Homeschooling measures up

| | Comments (6) | TrackBacks (0)

Brandon Dutcher, whose wife homeschools their four children, reacts to State Sen. Mary Easley's plan to regulate homeschooling by requiring families to register with the local school district and provide progress reports. He tells Sen. Easley he'd like to see progress reports from the public schools so he can know, for example, just how far behind his children are from the public-schooled kids:

For example, when my oldest son was in 8th grade, all he was really able to learn that year was Algebra II, Henle Latin I, intermediate logic, physical science, grammar, and composition. Well, plus he read and discussed The Epic of Gilgamesh; The Code of Hammurabi; The Odyssey; The Histories; The Oresteia Trilogy; Plutarch's Lives; The Theban Trilogy; The Last Days of Socrates; The Early History of Rome; The Aeneid; The Twelve Caesars; Till We Have Faces; The Unaborted Socrates; Genesis; Exodus; I and II Samuel; I and II Kings; Isaiah; Jeremiah; Chosen by God; and Socrates Meets Jesus, among others.

Now, I'm not naïve. I realize that 8th graders in Oklahoma's world-class public school system are learning all this and more. Who among us didn't have an 8th-grade history teacher/football coach wax eloquent on the influence of Stoic philosophy on Gaius Gracchus? Heck, as a retired teacher you know better than anyone that the 8th graders in your hometown of Tulsa (or Owasso, or Grand Lake Towne, whatever) are learning all this and more.

Later, he points out that his family has saved Oklahoma taxpayers over $200,000 by homeschooling their children.

Oklahoma's freedom to homeschool has encouraged the growth of a diverse homeschooling community, with all sorts of co-op groups, special classes, sports, field trips, clubs, and other school activities to provide learning opportunities beyond what parent-teachers can easily provide at home. Instead of breaking something that works well, we ought to promote the state to attract homeschoolers from across the country to move here. Who knows -- we might grow enough to get back that 6th congressman we lost 10 years ago.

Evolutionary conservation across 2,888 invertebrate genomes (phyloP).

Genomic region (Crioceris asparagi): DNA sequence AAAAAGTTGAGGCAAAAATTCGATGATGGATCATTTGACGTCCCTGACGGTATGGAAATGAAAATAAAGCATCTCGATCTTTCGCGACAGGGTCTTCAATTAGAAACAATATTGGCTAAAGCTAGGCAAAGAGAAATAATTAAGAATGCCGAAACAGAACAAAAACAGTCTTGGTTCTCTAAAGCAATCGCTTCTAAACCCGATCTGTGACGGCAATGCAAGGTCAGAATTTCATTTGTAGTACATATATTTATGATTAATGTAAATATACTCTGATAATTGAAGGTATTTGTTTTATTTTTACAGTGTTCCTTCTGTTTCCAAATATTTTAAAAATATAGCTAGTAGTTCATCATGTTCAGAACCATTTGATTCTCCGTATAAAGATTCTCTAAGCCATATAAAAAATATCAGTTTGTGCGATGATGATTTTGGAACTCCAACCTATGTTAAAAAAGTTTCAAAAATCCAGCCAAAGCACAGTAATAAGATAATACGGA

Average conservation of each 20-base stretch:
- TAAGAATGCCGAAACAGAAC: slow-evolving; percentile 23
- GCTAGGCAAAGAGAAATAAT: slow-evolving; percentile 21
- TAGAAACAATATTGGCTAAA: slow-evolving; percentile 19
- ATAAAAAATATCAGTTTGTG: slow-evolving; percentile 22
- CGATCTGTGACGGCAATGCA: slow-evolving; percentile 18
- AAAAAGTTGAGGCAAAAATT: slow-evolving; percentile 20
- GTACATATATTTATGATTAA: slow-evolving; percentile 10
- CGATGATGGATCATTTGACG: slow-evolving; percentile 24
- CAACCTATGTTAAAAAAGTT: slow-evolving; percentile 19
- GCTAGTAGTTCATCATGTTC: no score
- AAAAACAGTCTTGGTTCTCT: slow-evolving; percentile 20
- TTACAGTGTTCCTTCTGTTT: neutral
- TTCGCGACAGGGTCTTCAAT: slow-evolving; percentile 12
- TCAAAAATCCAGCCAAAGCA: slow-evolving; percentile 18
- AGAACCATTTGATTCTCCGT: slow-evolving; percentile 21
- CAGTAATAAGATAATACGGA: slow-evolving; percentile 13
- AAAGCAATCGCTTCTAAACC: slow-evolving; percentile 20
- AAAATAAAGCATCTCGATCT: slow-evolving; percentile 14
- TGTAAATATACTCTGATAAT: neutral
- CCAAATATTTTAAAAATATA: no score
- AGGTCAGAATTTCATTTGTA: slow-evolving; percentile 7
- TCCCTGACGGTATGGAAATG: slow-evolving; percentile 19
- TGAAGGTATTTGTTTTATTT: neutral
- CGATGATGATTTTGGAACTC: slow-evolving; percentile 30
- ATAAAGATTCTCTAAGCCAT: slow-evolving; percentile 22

0 TrackBacks

Listed below are links to blogs that reference this entry: Homeschooling measures up.

TrackBack URL for this entry: http://www.batesline.com/cgi-bin/mt/mt-tb.cgi/4803

6 Comments

Jeff Shaw Author Profile Page said:

I'm for the best education a child can get. If that is unregulated homeschooling, then it works for me. It appears that like Mrs. Dutcher is doing fine.

I have anecdotal experiences wherein a mother was homeschooling her children, and she clearly had no business doing it. She thinks she's doing right by her children, but she's doing an indelible disservice to them, and to the social services in which her children will be enrolled, once they predictably enter the "system."

So there probably should be some compromise.

brad andrews said:

michael,

as you know, my family is moving to tulsa this year to plant a church. we are excited!

we homeschool our two oldest (7 & 5) and wondered if you (or anyone else that reads your blog) could direct us to some resources to engage with the tulsa homeschooling community. much appreciated!

I know from personal experience, Jeff, that your example there is very rare. I have known literally hundreds of homeschoolers, and I can only think of one family that should not have homeschooled (and they were relatives...).

Brad: Here's a link to the main Tulsa-area group, Christian Home Educators Fellowship of Oklahoma (CHEF). There's also OCHEC, based out of Oklahoma City, but also statewide; and NOAH, which is the main homeschool sports group.

These bills are not going to be heard in committee in the State Senate, according to Sen. John Ford. They won't go anywhere.

Jeff Shaw Author Profile Page said:

Muskogee: It's good to know it rare.

G Webster Wormleigh said:

I was fortunate to teach Project Business classes for JA for several years. I taught in two private schools and then went to Nimitz for a government/civics class. We discussed supply and demand and how the price of commodities caused the rise or fall of various items; oil/gasoline, wheat/bread, etc. Then we discussed the stock market. At one point, I suggested each student pick a stock, follow it for a week until the next class, and report back. I was met with blank stares, and was then informed by the teacher that they "didn't do homework". This was not the case in the private schools. Sort of self-explanatory, I think.

mmclassics said:

We are currently homeschooling our oldest, the second is in a classical christian school and the toddler is definitely homeschooled. My first advice for a Tulsa homeschooling family is to visit Bibliomania, the homeschool consignment bookstore. http://www.bibliomaniatulsa.com/ They are a center for almost anything related to homeschoolers in the area. Call ahead to be sure they are open before visiting. The second resource is the T.H.E. Newsletter by Linda Duntley. http://www.tulsahomeeducators.com/ It is a monthly subscription newsletter that works as a clearing house for the area's homeschoolers. It is DEFINITELY worth the price.

From the Batesline homestead

About this Entry

This page contains a single entry by Michael Bates published on January 27, 2009 11:52 PM.

Historical quads was the previous entry in this blog.

Urban link dump is the next entry in this blog.

Find recent content on the main index or look in the archives to find all content.

Contact

Feeds

Subscribe to feed Subscribe to this blog's feed:
Atom
RSS
[What is this?]